David brings us a round up of the many, many tyre inserts that he has been testing. Which tyre insert might be right for you?
Given the first review in here was four years ago, this is about as long as long-term grouptests get. I started out with Procore, which Chipps gave to me after seeing just how often I flatted, dinged, and destroyed wheels – about every other week. I never looked back, and have mostly run inserts ever since. Now, I flat or ding a rim about once a year.
So what are they and what do they do? There are a bunch of different shapes and systems, some foam, some polymer, some with multiple layers, some a combination of inner tubes with protective outers. Most do roughly the same two things: Protect you from flats by putting material between the tyre and the rim, and support the tyre laterally, giving you more traction and less squidge.
Most have a bias toward one of those things, which is worth bearing in mind according to your riding. They do carry a penalty in that they increase the rotating mass of your wheel, which will slow down steering and braking a little, though a part of the idea is you can offset this somewhat by running a lighter tyre.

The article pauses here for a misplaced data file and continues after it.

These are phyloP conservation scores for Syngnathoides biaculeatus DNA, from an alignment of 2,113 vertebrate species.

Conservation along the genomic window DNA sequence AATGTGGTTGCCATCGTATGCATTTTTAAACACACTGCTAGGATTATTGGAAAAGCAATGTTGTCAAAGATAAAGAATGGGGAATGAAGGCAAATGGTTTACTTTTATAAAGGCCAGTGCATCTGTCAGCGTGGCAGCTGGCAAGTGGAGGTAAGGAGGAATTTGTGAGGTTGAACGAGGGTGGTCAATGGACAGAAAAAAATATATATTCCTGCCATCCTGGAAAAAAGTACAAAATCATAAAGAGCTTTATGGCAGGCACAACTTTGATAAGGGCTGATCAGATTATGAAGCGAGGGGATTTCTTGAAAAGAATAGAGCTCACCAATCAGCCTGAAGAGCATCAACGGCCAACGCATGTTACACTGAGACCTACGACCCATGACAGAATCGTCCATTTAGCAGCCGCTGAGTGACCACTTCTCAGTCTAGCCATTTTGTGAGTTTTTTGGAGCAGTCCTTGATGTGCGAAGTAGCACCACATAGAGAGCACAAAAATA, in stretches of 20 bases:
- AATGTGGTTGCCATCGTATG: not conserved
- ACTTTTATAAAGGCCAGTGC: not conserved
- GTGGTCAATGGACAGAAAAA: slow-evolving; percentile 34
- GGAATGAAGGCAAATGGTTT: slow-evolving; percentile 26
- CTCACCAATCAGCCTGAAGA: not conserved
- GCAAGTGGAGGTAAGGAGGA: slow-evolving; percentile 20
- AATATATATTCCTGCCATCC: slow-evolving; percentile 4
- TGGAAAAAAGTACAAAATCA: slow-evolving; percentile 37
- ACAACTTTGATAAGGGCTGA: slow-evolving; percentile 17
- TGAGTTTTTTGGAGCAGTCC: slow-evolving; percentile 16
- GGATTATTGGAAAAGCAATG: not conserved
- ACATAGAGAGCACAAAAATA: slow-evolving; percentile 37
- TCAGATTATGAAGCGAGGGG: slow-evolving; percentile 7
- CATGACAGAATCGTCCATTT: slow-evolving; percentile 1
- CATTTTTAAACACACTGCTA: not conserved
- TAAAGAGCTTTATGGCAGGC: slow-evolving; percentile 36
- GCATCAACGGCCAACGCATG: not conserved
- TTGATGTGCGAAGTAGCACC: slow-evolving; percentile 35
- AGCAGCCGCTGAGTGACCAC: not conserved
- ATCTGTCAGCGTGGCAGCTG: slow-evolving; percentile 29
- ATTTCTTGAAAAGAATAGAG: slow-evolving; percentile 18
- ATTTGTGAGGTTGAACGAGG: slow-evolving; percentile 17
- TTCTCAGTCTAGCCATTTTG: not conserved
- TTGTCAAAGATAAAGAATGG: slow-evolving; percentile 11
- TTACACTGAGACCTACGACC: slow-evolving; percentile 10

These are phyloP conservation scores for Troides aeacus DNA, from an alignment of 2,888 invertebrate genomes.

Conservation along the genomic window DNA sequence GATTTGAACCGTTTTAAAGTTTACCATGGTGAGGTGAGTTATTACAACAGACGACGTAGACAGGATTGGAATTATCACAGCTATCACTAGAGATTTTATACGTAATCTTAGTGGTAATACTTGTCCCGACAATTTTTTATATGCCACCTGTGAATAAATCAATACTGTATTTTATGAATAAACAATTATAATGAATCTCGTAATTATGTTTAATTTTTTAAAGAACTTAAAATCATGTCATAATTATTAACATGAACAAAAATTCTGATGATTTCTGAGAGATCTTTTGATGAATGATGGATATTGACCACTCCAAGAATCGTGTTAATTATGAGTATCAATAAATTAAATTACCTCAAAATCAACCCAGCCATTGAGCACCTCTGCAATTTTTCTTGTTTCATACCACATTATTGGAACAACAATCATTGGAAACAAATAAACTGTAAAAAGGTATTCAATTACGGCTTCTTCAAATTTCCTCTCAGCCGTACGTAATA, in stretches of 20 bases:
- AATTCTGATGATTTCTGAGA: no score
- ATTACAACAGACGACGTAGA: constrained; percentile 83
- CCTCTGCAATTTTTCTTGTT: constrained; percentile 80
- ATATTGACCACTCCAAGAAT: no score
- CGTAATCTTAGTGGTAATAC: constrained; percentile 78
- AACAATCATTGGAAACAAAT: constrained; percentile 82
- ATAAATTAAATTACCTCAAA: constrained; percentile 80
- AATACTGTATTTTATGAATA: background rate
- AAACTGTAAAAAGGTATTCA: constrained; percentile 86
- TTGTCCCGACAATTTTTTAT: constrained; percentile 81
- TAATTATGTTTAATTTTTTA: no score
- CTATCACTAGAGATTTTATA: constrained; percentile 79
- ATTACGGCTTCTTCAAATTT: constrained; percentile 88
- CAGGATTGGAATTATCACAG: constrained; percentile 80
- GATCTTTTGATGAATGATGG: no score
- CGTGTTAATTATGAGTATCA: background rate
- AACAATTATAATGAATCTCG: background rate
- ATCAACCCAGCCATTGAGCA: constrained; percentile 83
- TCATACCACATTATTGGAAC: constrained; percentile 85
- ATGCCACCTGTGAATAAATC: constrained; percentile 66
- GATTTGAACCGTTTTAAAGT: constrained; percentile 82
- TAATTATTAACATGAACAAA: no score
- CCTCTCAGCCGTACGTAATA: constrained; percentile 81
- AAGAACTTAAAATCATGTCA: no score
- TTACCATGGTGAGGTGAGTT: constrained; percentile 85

Not all inserts work with standard tubeless valves, as they block airflow. Some come with their own valves, featuring lateral holes to solve this. For all of the reviews in this test, I used Stan’s tubeless sealant (the standard one, not Race).
Weights per wheel range from the svelte Huck Norris at just under 80g, to Rockstop and Cushcore each approaching 250g. (I’ve made a spreadsheet here, including verified weights)
Another characteristic of inserts is that they change the suspension characteristics of your tyre, and your tyre is indeed a suspension component. Syntace talked about this when they co-developed Procore with Schwalbe, and some people laughed, but they weren’t wrong. Tyre pressure has an enormous influence on how your suspension feels, as well as rolling resistance over small chatter. Tyre inserts let you run lower pressures safely with more flexible tyres. CushCore have also published some research on this, but bear in mind it only compares their own product to a standard tubeless setup – not to other inserts.
Nothing makes a wheel indestructible though, and while these inserts have let me roll out of some situations I didn’t expect to, I have also managed to flat spot a couple of wheels. This is no fault of the inserts, given the magnitude of the wallops, so I’m not going to single those two out.
I ride in Calderdale, where a lot of the trails don’t have much in the way of corners, but do have a lot in the way of rocks. Naturally, I select more for rim/flat protection, and you’ll probably pick up on that in my reviews. If you’re railing bikeparks, it might be that you need more in the way of lateral support than I look for – but I’ll still point you toward the better options in the summary that follows.
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